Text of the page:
Former Scottish secretary Alistair Carmichael said he was “getting on with the job” at Westminster as his lawyers called for a legal challenge to his election to be dismissed.
The northern isles MP also thanked those who had supported him and his family in the run-up to the historic court case.
Four of his constituents have raised an election petition against him, claiming he misled voters over the leaking of a memo about First Minister Nicola Sturgeon’s meeting with a French ambassador.
The case started at the Court of Session in Edinburgh yesterday.
The hearing, at a specially-convened Election Court, opened with judge Lady Paton saying it would focus on legal debate surrounding Section 106 of the Representation of the People Act 1983.
It makes it a criminal offence to release a “false statement” about the character and conduct of an election candidate.
If found in breach of the act, Mr Carmichael would be disqualified from standing for election and not be allowed to vote for three years, the court heard.
Roddy Dunlop QC, acting for Mr Carmichael, told the court the petition lodged – thought to be the first brought in Scotland since 1965 – should be dismissed as it was “irrelevant” and “bound to fail”.
But Jonathan Mitchell QC, representing the petitioners, argued Scotland’s only Liberal Democrat MP – ultimately re-elected with a majority of 817 – acted in the way he did to “affect his own return” as a constituency MP and “by obvious logic the return of any other candidate in Orkney and Shetland”.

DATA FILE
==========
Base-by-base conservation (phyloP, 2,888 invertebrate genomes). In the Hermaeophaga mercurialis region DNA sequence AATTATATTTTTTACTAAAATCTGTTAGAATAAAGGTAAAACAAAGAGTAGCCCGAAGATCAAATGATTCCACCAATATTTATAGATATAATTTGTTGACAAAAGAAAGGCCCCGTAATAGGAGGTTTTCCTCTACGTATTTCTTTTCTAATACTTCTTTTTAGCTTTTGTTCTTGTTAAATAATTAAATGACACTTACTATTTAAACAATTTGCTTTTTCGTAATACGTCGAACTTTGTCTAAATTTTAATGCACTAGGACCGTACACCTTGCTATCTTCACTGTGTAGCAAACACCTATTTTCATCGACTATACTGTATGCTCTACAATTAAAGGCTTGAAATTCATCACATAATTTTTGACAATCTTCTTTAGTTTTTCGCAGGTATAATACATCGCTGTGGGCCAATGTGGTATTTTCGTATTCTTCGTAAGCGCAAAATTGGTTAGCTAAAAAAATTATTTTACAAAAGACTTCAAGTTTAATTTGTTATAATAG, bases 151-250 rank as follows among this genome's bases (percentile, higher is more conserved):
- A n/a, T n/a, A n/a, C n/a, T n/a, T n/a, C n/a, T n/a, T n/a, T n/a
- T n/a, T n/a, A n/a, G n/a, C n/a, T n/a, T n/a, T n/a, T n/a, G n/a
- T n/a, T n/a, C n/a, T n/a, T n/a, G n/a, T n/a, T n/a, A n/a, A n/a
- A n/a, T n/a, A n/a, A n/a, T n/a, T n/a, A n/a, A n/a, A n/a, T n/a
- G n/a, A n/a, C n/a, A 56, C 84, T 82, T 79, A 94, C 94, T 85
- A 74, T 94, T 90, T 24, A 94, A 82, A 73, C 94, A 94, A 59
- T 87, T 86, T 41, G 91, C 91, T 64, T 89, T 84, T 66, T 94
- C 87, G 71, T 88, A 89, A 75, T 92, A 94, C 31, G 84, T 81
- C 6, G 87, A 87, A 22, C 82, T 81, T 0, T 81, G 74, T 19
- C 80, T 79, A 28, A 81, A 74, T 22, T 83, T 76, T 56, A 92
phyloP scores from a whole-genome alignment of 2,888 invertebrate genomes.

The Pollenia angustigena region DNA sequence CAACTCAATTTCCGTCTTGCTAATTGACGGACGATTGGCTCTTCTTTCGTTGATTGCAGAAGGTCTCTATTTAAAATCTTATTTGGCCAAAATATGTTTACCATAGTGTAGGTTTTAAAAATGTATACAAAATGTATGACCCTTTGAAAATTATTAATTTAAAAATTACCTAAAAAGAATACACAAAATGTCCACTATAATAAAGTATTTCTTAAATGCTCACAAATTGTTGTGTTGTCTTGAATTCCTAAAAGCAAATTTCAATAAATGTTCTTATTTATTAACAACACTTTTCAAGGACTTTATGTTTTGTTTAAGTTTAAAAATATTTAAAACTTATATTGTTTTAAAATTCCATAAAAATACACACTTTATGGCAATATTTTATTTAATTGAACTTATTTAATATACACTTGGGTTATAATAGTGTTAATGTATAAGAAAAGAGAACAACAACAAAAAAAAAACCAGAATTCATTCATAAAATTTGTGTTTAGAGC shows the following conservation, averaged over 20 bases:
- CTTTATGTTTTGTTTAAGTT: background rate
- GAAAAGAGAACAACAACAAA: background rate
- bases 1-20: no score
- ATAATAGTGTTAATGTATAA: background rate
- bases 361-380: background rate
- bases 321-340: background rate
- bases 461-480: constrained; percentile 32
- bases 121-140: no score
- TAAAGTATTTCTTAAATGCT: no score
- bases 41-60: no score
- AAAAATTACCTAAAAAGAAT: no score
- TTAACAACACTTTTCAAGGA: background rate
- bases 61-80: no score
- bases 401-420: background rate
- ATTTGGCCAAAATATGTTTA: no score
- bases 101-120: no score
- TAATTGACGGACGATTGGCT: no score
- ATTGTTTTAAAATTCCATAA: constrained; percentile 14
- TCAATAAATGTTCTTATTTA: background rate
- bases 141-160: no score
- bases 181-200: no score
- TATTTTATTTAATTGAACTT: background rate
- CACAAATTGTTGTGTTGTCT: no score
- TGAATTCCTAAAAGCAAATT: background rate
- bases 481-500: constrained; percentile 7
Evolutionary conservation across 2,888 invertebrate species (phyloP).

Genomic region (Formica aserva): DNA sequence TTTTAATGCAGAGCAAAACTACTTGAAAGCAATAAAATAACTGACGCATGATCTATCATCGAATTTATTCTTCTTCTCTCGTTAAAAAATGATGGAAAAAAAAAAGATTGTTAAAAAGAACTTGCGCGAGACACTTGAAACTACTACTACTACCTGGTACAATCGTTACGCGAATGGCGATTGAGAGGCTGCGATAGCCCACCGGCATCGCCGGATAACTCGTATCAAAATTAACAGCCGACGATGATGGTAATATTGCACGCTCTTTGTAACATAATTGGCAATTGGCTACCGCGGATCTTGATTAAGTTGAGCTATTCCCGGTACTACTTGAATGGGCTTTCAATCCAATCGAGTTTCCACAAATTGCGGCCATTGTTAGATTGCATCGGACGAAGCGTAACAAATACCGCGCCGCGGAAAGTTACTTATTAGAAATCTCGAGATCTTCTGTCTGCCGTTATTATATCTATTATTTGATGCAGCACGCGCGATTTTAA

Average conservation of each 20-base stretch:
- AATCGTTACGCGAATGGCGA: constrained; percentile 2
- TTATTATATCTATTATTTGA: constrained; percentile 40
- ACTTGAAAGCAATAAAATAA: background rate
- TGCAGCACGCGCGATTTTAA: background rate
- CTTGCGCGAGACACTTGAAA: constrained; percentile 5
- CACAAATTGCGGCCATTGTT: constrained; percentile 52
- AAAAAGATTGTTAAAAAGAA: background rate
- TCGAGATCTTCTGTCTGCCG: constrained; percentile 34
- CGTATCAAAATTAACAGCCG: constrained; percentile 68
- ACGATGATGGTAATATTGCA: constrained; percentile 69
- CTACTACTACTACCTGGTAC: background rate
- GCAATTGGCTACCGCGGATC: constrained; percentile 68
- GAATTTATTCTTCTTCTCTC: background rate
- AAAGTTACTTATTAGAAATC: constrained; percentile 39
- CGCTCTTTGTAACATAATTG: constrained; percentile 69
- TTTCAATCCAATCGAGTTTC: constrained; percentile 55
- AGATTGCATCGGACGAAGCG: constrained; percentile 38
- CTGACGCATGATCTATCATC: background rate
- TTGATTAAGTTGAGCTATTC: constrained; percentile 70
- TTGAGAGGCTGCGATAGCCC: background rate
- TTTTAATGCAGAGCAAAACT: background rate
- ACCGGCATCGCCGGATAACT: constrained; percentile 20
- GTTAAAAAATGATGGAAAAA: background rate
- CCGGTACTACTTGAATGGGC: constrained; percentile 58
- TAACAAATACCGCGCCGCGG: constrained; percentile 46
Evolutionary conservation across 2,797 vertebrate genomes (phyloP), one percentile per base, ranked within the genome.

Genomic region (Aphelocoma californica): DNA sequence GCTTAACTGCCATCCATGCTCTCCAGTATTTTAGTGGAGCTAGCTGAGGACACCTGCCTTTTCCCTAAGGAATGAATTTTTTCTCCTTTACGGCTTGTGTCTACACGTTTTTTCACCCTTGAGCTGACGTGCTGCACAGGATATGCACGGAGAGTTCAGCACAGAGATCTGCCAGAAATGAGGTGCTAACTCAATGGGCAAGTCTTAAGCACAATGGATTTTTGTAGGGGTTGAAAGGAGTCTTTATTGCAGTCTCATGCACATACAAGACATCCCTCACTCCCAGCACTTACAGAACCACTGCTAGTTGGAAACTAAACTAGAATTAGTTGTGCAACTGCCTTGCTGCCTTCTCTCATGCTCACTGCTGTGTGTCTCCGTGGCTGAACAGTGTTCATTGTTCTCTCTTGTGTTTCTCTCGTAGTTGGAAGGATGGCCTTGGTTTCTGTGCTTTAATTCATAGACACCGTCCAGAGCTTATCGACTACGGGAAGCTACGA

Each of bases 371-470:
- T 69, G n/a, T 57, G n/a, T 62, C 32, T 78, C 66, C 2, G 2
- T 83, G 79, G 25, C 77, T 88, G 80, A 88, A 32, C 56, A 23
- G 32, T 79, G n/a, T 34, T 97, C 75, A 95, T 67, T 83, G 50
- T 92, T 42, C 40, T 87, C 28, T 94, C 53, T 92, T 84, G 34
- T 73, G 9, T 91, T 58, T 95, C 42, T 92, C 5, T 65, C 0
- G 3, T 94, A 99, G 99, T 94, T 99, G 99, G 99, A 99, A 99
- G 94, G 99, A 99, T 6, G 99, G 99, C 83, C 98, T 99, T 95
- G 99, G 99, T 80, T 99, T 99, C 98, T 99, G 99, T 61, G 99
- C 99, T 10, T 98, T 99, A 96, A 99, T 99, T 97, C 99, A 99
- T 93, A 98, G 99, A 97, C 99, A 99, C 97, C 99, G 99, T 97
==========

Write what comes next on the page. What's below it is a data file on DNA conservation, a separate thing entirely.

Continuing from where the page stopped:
The petition, paid for by a crowdfunding appeal, claims the episode calls into question Mr Carmichael’s integrity and urges the court to declare his election void.
As his lawyer argued on his behalf, Mr Carmichael took to social media to thanks his supporters.
He wrote on Facebook: “The number of people who have stopped us on the street or in the supermarket or elsewhere over the past few weeks to wish us well has been phenomenal and is quite touching.”
He added: “My attendance in court is not required so I am in Westminster, getting on with the job.”
Mr Carmichael came under pressure to quit as an MP after admitting responsibility for a leaked memo written by a civil servant which wrongly suggested Ms Sturgeon wanted David Cameron to win the general election.
The hearing continues.